9 exist in most other countries. Meanwhile geographical barriers add to the complexity. Colombian territory includes the Andes mountain range, dense jungle, and inaccessible coastlines. According to a recent survey of the Colombian economy by the Financial Times, Luis Carlos Villegas, the head of the national industry group, likens the infrastructure deficit to a 10%-15% tax on business. While the Colombian The current Santos administration is dedicating increased resources government has been investing only 0.6% of GDP in transport and communications, to infrastructure, this percentage is especially roads and rising and the level highways. of execution of infrastructure projects is showing some signs of improvement. According to the Agencia Nacional de Infraestructura, between investment in infrastructure should reach 1.2% of GDP by the public sector alone. While 3 trillion pesos were invested in infrastructure in 2010, it is expected that up to 9 trillion will be dedicated to infrastructure investment this year overall. The country s infrastructure plan focuses first on highways as roads account for 80% of internal transportation in Colombia. According to the Ministry of Transportation, the next generation program to develop highways would add 8,000 km of roads, 1,200 of which would be two-laned. A four-lane road from Bogotá to Buenaventura, which will cost US$4 bn is a highlight of this plan. Another top priority is connecting Medellin directly to Pacific and Caribbean ports. As these highways are constructed, the government estimates a 1%-2% direct and indirect influence on GDP over the rest of the decade, with potential growth likely to increase from 4.6% currently to 5.3% by 2024 as a result. 12 With the improved highway network, according to official sources, the estimated time to transport items from Bogotá to Medellin would be reduced by 28%, while from Bogotá to Cali there would be a 27% improvement, 26% from Cartagena to Bogotá, and 33% from Cali to Cartagena. 13 Vehicle transport costs between cities would fall between 16%-30%. Currently the government is looking to move forward with these concessions in the next few months. Aside from the planned improvements to roads, there are also expectations that the country s minimal railroad system will be expanded. The government s plan includes railroads from Bogotá to the Caribbean coast, theoretically linking the economic center of the country with the main ports serving the United States at Barranquilla and Santa Marta (and a function of the accompanying free trade agreement between the two countries). Overall the government aims to invest US$100 bn in infrastructure by 2021, and as Luis Fernando Andrade, director of Agencia Nacional de Infraestructura says, Nowhere else in the world is there such an ambitious program. 14 Fortunately as the security situation improves, the government can divert resources away from defense toward more productive uses such as capital projects. In addition, there is a focus on improving the infrastructure along the country s rivers. Semama magazine recently described plans to invest 2.1 trillion pesos, or around US$1.1 billion in new ports along the Magdalena River, Colombia s most important, as well as on maintenance of canals and on dredging of them. River transport in Colombia can be a more efficient method of transporting 12 At a seminar around the IMF meetings in Washington in October 2013, Finance Minister Mauricio Cardenas also mentioned that potential GDP for Colombia could increase by 0.7% per annum if certain infrastructure projects were realized. 13 The aforementioned FT survey quotes a truck driver who states that the 410 km between Bogotá and Cali can take 14 hours, on one of the better routes. 14 provides information on the country s infrastructure plans. Page 9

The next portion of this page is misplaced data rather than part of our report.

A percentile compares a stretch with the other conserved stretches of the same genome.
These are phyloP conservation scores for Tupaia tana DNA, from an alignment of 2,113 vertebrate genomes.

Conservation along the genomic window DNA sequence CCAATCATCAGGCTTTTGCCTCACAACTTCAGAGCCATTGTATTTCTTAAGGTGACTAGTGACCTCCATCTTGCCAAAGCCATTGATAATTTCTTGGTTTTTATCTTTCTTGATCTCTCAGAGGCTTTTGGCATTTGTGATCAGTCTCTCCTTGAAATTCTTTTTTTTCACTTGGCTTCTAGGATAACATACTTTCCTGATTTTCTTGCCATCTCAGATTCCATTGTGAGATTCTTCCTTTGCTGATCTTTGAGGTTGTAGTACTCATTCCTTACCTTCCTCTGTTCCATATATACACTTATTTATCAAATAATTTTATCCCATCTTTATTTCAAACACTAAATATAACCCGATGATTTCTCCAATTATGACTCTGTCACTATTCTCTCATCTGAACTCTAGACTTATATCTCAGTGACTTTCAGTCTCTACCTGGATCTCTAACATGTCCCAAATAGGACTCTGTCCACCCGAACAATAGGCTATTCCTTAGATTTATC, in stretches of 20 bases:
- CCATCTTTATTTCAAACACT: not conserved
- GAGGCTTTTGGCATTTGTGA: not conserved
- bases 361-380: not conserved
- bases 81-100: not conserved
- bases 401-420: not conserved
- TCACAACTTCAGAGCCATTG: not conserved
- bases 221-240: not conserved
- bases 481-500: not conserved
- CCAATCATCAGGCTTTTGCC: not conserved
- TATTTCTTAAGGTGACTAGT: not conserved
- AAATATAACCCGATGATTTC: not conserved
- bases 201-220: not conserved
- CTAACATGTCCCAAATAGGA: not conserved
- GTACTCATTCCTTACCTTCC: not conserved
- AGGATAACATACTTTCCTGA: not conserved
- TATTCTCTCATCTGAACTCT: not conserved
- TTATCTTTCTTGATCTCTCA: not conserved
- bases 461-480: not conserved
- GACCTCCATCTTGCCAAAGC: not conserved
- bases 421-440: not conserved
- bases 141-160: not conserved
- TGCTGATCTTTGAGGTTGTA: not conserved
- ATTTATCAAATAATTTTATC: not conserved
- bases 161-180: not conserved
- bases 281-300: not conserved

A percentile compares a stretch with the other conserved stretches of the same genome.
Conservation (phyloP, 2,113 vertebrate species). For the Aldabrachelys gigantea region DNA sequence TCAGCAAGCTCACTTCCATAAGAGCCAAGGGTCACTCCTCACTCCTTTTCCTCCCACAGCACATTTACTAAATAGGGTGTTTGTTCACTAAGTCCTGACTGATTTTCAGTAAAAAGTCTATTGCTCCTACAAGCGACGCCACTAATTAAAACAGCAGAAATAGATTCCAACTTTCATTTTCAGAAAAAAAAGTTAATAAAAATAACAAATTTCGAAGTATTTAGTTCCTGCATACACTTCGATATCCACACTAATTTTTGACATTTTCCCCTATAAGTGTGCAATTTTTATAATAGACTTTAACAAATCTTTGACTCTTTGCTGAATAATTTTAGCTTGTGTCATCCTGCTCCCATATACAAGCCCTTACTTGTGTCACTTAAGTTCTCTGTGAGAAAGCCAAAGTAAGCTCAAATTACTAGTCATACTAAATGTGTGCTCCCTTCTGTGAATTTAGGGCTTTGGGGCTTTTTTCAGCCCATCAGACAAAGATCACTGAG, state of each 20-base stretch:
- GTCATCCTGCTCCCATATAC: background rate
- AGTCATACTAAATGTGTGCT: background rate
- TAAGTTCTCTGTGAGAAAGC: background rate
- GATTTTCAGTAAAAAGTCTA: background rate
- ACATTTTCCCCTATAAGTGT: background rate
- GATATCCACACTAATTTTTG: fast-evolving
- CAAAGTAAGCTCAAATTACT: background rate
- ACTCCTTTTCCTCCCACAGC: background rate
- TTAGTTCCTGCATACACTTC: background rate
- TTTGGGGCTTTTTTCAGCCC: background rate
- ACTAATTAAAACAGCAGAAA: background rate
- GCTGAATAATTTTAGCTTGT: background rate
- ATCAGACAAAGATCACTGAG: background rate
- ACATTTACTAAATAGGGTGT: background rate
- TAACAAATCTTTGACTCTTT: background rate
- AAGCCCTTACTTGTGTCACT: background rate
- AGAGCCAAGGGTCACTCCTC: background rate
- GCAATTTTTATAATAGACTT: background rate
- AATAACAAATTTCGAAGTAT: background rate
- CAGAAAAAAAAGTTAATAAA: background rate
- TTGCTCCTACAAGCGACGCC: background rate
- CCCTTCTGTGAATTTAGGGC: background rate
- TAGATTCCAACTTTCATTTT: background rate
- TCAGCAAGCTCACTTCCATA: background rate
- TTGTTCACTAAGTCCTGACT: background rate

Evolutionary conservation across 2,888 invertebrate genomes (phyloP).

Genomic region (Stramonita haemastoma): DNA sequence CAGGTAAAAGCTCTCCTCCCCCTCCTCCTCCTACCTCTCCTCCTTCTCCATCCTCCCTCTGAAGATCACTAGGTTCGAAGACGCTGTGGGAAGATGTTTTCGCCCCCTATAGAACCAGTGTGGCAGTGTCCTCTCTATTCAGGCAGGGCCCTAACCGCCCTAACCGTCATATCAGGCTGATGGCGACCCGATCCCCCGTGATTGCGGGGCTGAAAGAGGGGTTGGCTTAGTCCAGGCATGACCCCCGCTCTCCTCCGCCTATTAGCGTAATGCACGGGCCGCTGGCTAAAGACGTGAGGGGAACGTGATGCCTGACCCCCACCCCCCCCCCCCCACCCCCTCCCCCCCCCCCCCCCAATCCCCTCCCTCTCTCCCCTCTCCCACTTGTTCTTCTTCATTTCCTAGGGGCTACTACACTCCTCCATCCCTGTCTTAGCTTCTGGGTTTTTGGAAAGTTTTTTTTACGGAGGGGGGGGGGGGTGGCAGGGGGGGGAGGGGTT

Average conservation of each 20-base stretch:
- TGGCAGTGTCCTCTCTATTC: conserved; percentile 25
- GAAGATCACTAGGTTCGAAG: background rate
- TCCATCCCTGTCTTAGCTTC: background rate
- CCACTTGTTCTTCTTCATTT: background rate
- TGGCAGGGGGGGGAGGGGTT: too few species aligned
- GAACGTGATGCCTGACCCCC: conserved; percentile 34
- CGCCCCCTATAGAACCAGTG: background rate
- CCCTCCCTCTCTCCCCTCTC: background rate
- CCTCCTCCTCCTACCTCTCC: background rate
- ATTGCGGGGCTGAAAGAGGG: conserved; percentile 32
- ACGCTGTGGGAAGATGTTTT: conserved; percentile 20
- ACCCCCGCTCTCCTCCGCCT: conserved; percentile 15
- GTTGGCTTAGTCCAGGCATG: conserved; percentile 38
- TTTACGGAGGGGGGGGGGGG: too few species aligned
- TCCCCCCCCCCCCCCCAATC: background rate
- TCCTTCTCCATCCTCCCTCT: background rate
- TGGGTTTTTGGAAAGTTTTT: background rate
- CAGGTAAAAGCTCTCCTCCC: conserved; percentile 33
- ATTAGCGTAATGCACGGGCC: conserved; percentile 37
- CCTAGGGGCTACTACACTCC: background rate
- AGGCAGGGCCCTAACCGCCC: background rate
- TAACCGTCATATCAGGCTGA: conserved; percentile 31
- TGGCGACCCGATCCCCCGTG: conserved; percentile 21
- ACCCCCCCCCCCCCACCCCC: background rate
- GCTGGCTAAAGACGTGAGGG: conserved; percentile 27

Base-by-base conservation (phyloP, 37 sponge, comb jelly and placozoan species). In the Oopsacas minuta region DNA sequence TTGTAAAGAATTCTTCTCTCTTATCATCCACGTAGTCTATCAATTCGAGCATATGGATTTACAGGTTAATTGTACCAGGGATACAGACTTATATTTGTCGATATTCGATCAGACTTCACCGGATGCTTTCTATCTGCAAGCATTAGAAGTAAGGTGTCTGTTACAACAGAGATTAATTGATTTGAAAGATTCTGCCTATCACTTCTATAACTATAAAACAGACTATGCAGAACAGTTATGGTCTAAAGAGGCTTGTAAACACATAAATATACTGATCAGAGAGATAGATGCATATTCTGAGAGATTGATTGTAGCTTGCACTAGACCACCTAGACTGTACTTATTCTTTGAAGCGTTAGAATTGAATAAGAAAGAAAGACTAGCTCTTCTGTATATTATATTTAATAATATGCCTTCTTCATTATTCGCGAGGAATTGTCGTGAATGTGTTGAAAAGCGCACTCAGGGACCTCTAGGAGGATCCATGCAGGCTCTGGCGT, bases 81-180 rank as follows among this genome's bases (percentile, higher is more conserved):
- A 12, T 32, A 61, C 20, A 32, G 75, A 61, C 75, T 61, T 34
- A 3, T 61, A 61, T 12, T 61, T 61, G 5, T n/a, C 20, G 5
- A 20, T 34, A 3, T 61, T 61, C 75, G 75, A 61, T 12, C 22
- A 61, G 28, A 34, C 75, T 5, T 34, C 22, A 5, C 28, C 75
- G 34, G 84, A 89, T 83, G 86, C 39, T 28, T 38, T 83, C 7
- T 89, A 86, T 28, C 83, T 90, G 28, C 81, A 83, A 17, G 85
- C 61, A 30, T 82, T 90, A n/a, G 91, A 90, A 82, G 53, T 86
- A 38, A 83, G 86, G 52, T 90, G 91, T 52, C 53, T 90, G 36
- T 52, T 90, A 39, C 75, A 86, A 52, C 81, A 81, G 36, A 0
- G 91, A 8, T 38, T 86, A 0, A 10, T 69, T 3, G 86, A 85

10 goods, given the aforementioned challenges that the country s geography presents. Semana reports that it costs US$3,200 to move a container from the center of the country to the Atlantic ports, but just US$1,800 if transported by the Magdalena River. A concession will be auctioned, via a PPP format with the national government, local governments, and state oil firm Ecopetrol to make these improvements. Investment in ports is also a prime focus for the Caribbean coastal cities of Cartagena, Santa Marta, and Barranquilla, thanks to the emergence of the free trade agreement with the United States. For example, the port capacity at Cartagena is expected to double by 2017, to move 5 million containers per year, thanks to expansion plans. Investors in the industrial space are already expressing growing demand for warehouses to attend to this increase port capacity. Additionally, the government is looking to privatize assets as a way of financing infrastructure development. In the first half of 2014, the government intends to sell-off its participation in utility firm Isagen, which is expected to raise US$2.6 billion. The proceeds of the sale would then be transferred to the National Fund for Infrastructure Development (FONDES), a vehicle which can then spend the proceeds on infrastructure without negatively impacting the central government s fiscal position. 15 Eventually funds raised from potential sales of the government s stake in Ecopetrol could also fund FONDES. According to a recent Global Source report, FONDES will become a crucial vehicle to support the success of the upcoming wave of road infrastructure projects to be developed through public-private partnerships, better known as the 4G program ; the main goal of the 4G initiative is to give Colombia a set of strategic highways through which trucks will be able to travel at a speed of at least 60 km/h. On top of funding from FONDES, private capital will be invested alongside, via debt and equity, from the firms that win bidding processes, as part of a PPP model. Final thoughts and impact on the real estate market For Latin American economies to increase their level of productivity and potential GDP growth, lifting the quality and quantity of infrastructure is a necessity. Inadequate infrastructure has become a political issue too, as the recent protests in Brazil showed. The next half decade will be crucial as governments have drawn up proposals for improving infrastructure; whether private sector concessionaires will provide the capital remains to be seen. Furthermore, efficient public administration Positive strides are is mandatory for these being made, but investments take projects to be carried years to mature and out in a timely and impact economic transparent manner. outcomes. There is a long path ahead. Logistics costs as a percentage of GDP for the region dwarf those in other major economies: for Peru 32%, Brazil 26%, Colombia 23%, Mexico 20%, and Chile 18% compared to 10% for the United States and 9% in the OECD. The upside for the region is that if even semi-adequate infrastructure can be established, the potential returns over the long run can be huge in economic terms. Despite the mixed outlook on infrastructure, there are impressive achievements occurring. For example, Rio de Janeiro s landscape is changing, in anticipation of the World Cup and Olympics. Specifically, the city accounts for over R$2 billion of funds earmarked for urban transport from the government s credit line for World Cup 15 Escobar, Andres and Veronica Navas. Global Source Partners Monthly Report. Boring Race, Known Outcomes. Section titled Selling assets to build new ones, December 2, Financial Times, Rio s Olympic deadline forces transport upgrades, September 10, Page 10